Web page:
Designed for experienced malware analysts, this course focuses on advanced topics related to combating a wider variety of more complex malware and malware defense mechanisms. It covers how to combat anti-disassembly, anti-debugging and anti-virtual machine techniques. It also discusses how to defeat packed and armored executables, analyze encryption and encoding algorithms and defeat various obfuscation techniques. Additional topics include malware stealth techniques (process injection and rootkit technology), analyses of samples written in alternate programming languages (C++) and popular software frameworks (.NET).
Learners will be taught to use existing tools and techniques as well as research and develop their own IDA Pro scripts and plugins. All concepts and materials are reinforced with demonstrations, real-world case studies, follow-along exercises and student labs to allow learners to practice new skills. Instructors are senior FLARE malware analysts who are experienced in fighting through state-of-the-art malware armor.
After completing this course, learners should be able to:
- Understand how malware hides its execution, including process injection, process replacement and user-space rootkits
- Grasp how shellcode works, including position independence, symbol resolution and decoders
- Comprehend the inner workings and limitations of disassemblers such as IDA Pro as well as how to circumvent the anti-disassembly mechanisms that malware authors use to thwart analysis
- Automate IDA Pro using Python and IDC to help analyze malware more efficiently
- Understand how to combat anti-debugging, including bypassing timing checks, Windows debugger detection and debugger vulnerabilities
- Fool malware so it cannot detect what is running in your safe environment
- Understand how malware analysis is influenced by C++ concepts like inheritance, polymorphism and objects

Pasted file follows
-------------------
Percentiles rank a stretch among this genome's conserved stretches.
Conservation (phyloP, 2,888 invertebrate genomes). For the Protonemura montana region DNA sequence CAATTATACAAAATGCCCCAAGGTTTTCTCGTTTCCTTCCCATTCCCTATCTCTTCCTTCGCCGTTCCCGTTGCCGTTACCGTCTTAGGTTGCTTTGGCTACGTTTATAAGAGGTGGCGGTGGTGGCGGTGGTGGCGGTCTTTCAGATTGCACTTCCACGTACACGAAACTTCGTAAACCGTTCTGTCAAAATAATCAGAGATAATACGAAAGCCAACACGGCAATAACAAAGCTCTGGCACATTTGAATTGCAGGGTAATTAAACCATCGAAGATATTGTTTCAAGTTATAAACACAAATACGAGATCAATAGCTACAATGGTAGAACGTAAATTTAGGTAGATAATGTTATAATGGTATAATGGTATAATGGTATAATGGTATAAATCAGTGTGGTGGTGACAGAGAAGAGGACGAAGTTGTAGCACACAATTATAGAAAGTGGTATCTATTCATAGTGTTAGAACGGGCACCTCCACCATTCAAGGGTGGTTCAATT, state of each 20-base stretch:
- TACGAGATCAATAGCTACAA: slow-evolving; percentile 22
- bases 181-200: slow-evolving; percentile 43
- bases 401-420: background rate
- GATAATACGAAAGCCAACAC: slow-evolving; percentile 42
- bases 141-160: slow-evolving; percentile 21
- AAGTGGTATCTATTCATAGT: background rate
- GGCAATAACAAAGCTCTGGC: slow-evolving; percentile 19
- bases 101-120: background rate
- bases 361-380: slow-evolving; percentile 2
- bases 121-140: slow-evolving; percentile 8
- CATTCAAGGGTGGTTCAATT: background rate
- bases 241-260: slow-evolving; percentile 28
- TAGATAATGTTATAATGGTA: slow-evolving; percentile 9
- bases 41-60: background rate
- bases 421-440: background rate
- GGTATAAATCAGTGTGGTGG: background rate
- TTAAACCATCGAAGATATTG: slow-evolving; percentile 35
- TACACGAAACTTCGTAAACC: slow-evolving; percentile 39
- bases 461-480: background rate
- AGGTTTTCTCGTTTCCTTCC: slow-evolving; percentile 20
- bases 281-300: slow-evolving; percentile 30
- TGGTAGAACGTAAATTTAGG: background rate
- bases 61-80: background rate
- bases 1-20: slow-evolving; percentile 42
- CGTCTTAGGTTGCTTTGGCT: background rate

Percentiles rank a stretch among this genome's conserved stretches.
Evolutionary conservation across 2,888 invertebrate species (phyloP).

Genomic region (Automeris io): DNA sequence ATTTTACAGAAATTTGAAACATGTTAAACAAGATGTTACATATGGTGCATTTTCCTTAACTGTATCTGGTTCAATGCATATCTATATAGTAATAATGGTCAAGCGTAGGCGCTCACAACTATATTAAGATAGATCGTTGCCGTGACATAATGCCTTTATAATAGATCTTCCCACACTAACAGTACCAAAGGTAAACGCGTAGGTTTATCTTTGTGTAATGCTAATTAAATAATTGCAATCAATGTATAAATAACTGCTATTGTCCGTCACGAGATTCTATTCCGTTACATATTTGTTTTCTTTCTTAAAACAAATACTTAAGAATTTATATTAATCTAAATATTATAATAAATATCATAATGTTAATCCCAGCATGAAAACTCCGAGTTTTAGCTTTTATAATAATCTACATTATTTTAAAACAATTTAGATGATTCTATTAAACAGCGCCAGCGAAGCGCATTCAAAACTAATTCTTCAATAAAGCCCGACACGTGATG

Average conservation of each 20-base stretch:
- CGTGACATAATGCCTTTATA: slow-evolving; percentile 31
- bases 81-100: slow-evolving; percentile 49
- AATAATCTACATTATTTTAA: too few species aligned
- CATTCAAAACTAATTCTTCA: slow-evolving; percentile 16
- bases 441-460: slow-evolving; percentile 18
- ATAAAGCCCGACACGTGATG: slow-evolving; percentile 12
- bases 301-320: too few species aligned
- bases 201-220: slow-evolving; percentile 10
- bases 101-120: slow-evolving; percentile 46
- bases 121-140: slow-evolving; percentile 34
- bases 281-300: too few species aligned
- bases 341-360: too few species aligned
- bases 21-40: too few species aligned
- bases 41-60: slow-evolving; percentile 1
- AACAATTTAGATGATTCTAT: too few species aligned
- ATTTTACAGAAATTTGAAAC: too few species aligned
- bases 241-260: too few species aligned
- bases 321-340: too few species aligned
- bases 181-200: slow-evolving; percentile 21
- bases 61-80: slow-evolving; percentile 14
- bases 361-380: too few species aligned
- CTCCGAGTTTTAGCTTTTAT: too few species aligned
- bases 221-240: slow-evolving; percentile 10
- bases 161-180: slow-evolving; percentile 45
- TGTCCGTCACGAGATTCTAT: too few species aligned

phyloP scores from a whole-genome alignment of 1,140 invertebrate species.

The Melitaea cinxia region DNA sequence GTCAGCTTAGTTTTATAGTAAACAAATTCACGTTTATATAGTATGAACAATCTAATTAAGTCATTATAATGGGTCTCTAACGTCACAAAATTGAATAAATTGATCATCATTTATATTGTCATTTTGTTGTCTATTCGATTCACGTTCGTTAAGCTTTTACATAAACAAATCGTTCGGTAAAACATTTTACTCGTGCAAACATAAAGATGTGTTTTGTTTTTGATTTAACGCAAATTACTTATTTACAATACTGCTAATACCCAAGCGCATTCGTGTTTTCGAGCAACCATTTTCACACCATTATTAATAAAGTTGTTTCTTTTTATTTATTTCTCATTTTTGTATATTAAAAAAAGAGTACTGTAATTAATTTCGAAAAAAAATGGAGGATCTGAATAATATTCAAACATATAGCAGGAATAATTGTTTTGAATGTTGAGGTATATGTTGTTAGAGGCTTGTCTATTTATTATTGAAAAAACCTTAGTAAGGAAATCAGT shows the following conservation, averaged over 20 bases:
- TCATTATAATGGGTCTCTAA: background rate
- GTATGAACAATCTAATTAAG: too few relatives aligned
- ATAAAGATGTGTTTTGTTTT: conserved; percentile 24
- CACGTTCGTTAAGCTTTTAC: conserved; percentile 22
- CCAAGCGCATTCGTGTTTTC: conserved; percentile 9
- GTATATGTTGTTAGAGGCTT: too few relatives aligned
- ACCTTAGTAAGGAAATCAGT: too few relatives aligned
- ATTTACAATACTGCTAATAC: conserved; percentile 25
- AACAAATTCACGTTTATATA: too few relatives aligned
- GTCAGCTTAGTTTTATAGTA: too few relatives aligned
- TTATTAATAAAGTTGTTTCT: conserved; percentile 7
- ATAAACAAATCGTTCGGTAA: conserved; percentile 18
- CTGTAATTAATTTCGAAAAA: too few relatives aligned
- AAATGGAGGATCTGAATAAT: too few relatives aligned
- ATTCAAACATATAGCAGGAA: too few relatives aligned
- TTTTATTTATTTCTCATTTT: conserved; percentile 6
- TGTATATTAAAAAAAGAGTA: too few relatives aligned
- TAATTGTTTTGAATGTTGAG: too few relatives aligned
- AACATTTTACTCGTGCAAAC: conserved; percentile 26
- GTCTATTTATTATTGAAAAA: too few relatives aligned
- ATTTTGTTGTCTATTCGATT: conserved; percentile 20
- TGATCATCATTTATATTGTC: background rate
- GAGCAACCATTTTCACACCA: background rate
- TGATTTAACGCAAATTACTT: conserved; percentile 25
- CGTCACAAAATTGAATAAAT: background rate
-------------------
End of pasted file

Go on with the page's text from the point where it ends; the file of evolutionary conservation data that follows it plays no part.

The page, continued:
- Recognize common C++ structures from the disassembly
- Use disassembler features to enhance the reverse engineering process of C++ binaries
- Unpack manually by studying various packer algorithms and generic techniques to quickly defeat them
- See how x64 changes the game for malware analysis, including how WOW64 works and the architecture changes from x86
- Grasp string obfuscation techniques that are commonly used by malware, then take malware communications and analyze network packet captures
- Reverse engineer .NET bytecode and work with obfuscation techniques used by attackers
Who should attend
Intermediate-to-advanced malware analysts, information security professionals, forensic investigators and others who need to understand how to overcome difficult and complex challenges in malware analysis.
Robust skill set in x86 architecture and the Windows APIs. Exposure to software development is highly recommended. Completion of Malware Analysis Crash Course is recommended but not required.
In-classroom instructor-led training
What to bring
Students are required to bring their own laptop that meets the following specs:
- VMware Workstation Pro 12.5 or newer (installed with the ability to run a VM)
- At least 30 GB of free HDD space
- A licensed copy of IDA Pro that supports the MIPS architecture is recommended. The free version of IDA Pro will suffice.